Ombudsman urges legal fees honesty

Ombudsman urges legal fees honesty

Lawyers must do a better job in explaining their costs to customers, the Chief Legal Ombudsman has said

Lawyers must do a better job in explaining their costs to customers, the Chief Legal Ombudsman has said

First published in National News © by

The Chief Legal Ombudsman has told lawyers they need to do a better job in explaining their costs and pricing system to customers.

Adam Sampson said around one in four people contacting the legal complaint service does so to bring up the issue of fees.

In a report, he called on legal professionals to be more open and honest about their "confusing" costs and issued separate guidance for consumers and lawyers in an effort to tackle the problem.

The ombudsman said lawyers should clearly explain charges to customers as soon as possible and give a "reasonable estimate" of the total costs of a case.

Mr Sampson said the "key issue" when people use lawyers is confusion.

Speaking on BBC Breakfast, he said: "Simply put, when you go to lawyer at an important time of your life, a lawyer very often talks lawyer at you and doesn't make it really crisp and clear what they are going to do for you and what the price is going to be at the end.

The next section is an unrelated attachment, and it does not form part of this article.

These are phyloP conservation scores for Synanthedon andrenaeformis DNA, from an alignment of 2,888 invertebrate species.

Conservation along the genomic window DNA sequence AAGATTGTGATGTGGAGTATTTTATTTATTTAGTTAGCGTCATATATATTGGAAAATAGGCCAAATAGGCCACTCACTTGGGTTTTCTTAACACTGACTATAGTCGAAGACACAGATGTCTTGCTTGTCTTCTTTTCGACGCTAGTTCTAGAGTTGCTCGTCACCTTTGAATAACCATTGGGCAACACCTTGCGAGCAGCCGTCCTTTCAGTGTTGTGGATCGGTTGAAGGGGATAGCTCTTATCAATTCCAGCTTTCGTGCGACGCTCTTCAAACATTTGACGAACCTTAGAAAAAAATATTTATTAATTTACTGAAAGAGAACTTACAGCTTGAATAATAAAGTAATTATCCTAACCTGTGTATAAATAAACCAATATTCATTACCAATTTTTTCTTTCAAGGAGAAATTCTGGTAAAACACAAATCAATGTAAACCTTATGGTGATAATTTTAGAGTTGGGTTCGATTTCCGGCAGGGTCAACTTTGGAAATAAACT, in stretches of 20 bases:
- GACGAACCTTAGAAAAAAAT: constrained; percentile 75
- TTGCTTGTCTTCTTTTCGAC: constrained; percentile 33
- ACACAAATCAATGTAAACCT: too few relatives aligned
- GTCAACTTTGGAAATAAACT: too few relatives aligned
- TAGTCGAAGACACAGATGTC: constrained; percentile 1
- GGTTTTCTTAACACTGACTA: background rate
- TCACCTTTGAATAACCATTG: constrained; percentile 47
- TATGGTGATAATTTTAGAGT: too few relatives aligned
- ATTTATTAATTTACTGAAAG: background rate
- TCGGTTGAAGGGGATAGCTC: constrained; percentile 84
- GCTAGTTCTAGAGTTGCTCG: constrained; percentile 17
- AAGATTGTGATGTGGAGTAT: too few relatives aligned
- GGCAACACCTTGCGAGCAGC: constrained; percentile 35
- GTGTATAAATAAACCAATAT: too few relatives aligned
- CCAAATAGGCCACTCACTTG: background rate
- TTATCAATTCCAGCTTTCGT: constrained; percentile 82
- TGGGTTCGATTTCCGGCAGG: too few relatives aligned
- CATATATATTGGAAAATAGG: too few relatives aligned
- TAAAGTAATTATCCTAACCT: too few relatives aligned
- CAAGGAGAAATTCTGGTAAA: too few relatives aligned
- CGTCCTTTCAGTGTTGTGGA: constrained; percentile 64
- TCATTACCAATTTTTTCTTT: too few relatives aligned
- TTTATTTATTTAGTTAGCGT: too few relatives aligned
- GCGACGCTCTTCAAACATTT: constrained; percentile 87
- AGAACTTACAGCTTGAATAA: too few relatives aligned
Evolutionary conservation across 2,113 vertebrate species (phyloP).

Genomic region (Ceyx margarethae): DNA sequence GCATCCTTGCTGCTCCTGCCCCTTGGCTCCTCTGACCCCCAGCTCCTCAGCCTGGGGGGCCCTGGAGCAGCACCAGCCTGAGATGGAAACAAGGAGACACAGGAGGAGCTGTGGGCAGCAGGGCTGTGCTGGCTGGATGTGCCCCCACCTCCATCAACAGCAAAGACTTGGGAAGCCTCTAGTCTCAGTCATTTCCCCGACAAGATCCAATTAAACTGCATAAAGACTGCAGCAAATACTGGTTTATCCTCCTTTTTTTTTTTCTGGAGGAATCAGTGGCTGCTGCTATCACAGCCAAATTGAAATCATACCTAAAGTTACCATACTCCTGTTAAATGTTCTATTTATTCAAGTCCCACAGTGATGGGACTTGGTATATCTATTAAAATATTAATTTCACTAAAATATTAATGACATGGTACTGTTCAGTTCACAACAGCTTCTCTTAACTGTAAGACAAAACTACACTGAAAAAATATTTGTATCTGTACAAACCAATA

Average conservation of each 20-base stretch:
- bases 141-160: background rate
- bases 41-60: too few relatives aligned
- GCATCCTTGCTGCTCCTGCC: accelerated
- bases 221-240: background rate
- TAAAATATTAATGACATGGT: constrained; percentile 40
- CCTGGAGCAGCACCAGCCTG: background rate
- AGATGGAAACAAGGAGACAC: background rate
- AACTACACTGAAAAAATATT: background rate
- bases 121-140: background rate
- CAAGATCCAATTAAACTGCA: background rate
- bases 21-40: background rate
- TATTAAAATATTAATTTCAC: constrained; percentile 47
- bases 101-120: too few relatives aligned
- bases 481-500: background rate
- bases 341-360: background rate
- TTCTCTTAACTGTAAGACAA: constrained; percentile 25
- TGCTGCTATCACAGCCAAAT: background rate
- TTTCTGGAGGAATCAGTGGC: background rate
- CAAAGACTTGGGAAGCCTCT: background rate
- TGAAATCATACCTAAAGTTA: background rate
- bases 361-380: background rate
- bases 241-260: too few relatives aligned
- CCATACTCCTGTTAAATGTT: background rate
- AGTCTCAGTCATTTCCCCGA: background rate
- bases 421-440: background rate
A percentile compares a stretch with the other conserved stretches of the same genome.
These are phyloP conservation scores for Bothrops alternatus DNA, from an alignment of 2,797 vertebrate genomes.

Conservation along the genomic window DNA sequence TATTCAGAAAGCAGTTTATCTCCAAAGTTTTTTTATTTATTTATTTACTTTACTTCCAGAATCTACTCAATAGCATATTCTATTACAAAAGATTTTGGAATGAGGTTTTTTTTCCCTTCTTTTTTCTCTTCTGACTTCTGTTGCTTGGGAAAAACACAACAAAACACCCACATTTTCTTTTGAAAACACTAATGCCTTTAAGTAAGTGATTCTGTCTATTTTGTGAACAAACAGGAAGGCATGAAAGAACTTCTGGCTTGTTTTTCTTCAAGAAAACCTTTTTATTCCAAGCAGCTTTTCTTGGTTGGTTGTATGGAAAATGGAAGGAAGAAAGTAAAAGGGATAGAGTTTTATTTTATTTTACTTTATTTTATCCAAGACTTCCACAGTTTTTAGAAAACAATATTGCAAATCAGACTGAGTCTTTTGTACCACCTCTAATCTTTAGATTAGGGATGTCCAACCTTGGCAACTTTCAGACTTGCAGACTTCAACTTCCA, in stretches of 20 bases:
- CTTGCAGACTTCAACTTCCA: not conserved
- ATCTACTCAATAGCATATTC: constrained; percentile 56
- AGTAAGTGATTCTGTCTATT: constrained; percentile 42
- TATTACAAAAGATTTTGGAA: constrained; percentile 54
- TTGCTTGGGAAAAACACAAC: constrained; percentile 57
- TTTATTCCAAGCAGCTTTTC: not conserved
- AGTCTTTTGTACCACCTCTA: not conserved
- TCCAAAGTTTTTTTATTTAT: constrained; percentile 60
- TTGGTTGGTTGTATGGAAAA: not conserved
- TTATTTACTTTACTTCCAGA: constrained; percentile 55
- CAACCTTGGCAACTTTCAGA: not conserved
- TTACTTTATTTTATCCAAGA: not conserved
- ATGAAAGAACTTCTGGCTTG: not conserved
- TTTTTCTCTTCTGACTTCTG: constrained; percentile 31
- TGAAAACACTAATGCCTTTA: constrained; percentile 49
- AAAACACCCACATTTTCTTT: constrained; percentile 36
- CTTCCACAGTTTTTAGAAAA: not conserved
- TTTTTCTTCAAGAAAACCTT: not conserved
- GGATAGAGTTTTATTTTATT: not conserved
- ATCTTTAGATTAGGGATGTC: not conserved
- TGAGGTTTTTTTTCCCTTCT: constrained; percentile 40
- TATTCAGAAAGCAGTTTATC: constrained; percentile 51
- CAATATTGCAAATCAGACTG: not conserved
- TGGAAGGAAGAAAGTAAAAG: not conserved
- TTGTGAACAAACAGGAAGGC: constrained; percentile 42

"And that ends up in huge confusion. Many of the complaints we see, actually the lawyer hasn't overcharged, it's simply that the customer hasn't understood what the nature of the bill is going to be."

He said clients also often do not understand how much they will be charged.

"You can go to one lawyer who will give you a fixed price for what it is that they're going to do for you. You go to another lawyer and the lawyer will say 'No, my charge out is an hourly rate of £201 an hour plus VAT, plus disbursements' - again words that we don't understand and that doesn't give you any clarity about what your total bill is going to be."

Speaking of the importance of the legal ombudsmen, he added: "It's really vital that people do have somewhere independent to go. And in many cases, as I've said, when you look into it, in fact the lawyer's done nothing wrong, but in a significant number of cases there is a real issue here and fortunately we have the power not just to investigate but to order the lawyer to put it right."


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